It’s a situation of which came first the chicken or the egg. There’s a ringing in your ears. And it’s causing you to feel pretty low. Or maybe before the ringing started you were already feeling a little depressed. Which one came first is just not certain.
That’s exactly what experts are trying to find out when it comes to the link between depression and tinnitus. That there is a connection between tinnitus and major depressive disorders is rather well established. Many studies have borne out the notion that one tends to accompany the other. But the cause-and-effect connection is, well, more challenging to discern.
Does Depression Cause Tinnitus?
One study, published in the Journal of Affective Disorders seems to say that a precursor to tinnitus might be depression. Or, to put it a different way: They found that you can sometimes identify a problem with depression before tinnitus becomes obvious. It’s likely, as a result, that we just notice depression first. In the publication of their study, the researchers indicate that anybody who goes through a screening for depression may also want to be checked for tinnitus.
The idea is that tinnitus and depression may share a common pathopsychology and be frequently “comorbid”. Put another way, there might be some common causes between tinnitus and depression which would cause them to occur together.
But in order to figure out what the common cause is, more research will be needed. Because it’s also possible that, in certain cases, tinnitus causes depression; in other cases the opposite is true and in yet others, the two happen at the same time but aren’t related at all. We can’t, at this point, have much confidence in any one theory because we just don’t know enough about what the link is.
Will I Get Depression if I Suffer From Tinnitus?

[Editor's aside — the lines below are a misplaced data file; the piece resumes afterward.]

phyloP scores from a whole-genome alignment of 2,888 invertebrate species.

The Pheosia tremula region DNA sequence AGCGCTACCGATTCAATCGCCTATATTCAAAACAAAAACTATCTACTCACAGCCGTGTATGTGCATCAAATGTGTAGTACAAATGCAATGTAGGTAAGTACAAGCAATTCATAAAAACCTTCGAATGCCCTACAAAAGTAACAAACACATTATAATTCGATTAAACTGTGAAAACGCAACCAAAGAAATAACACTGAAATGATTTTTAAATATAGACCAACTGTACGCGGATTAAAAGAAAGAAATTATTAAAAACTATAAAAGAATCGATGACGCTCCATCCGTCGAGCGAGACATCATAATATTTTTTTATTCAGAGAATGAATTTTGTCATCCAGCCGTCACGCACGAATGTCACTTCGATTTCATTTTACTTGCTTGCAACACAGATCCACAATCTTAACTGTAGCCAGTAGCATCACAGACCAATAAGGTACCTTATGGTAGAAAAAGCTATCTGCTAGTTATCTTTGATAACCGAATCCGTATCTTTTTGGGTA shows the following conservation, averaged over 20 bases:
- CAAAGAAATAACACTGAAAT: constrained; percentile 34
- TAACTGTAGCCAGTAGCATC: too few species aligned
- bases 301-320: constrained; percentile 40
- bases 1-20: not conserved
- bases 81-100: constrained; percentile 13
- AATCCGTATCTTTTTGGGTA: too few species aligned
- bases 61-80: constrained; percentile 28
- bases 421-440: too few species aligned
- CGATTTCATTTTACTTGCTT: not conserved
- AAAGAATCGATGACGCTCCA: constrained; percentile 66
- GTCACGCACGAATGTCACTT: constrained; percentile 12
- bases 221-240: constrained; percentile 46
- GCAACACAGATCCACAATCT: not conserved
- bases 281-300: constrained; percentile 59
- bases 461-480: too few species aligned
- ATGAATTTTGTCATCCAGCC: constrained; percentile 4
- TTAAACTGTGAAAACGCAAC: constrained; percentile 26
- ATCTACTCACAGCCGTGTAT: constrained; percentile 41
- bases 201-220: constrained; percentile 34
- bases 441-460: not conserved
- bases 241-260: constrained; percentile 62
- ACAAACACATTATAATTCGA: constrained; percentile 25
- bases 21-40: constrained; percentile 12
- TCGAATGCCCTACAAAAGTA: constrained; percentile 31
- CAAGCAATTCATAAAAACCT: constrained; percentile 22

In part, cause and effect is difficult to pin down because major depressive disorder can happen for a wide variety of reasons. Tinnitus can also develop for a number of reasons. Tinnitus usually will cause a buzzing or ringing in your ears. Sometimes, the sound changes (a thump, a whump, a variety of other noises), but the main idea is the same. Usually, chronic tinnitus, the kind that doesn’t go away after a short period of time, is the result of noise damage over a long period of time.
But there can be more serious causes for chronic tinnitus. Traumatic brain injuries, for example, have been known to cause permanent ringing in the ears. And tinnitus can happen sometimes with no evident cause.
So will you experience depression if you suffer from chronic tinnitus? The wide range of causes behind tinnitus can make that tough to predict. But it is evident that your chances will rise if you ignore your tinnitus. The reason might be as follows:
- It can be a difficulty to do things you enjoy, like reading when you suffer from tinnitus.
- The sound of the tinnitus, and the fact that it won’t go away on its own, can be a challenging and aggravating experience for many.
- The buzzing and ringing can make social communication more difficult, which can lead you to socially isolate yourself.
Managing Your Tinnitus
What the comorbidity of tinnitus and depression clue us into, fortunately, is that by treating the tinnitus we may be able to give some respite from the depression (and, possibly, vice versa). From cognitive-behavioral therapy (which is created to help you disregard the sounds) to masking devices (which are made to drown out the sound of your tinnitus), the right treatment can help you decrease your symptoms and stay centered on the joy in your life.
Treatment can move your tinnitus into the background, to put it in a different way. Meaning that you’ll be capable of keeping up more easily with social activities. You will have an easier time following your favorite TV show or listening to your favorite tunes. And you’ll find very little interruption to your life.
Taking these steps won’t always prevent depression. But research suggests that treating tinnitus can help.
Don’t Forget, It’s Still Not Clear What The Cause And Effect is
Medical professionals are becoming more focused on keeping your hearing healthy due to this.
At this juncture, we’re still in a chicken and egg situation with regards to depression and tinnitus, but we’re pretty confident that the two are related. Whichever one started first, managing tinnitus can have a significant positive effect. And that’s the crucial takeaway.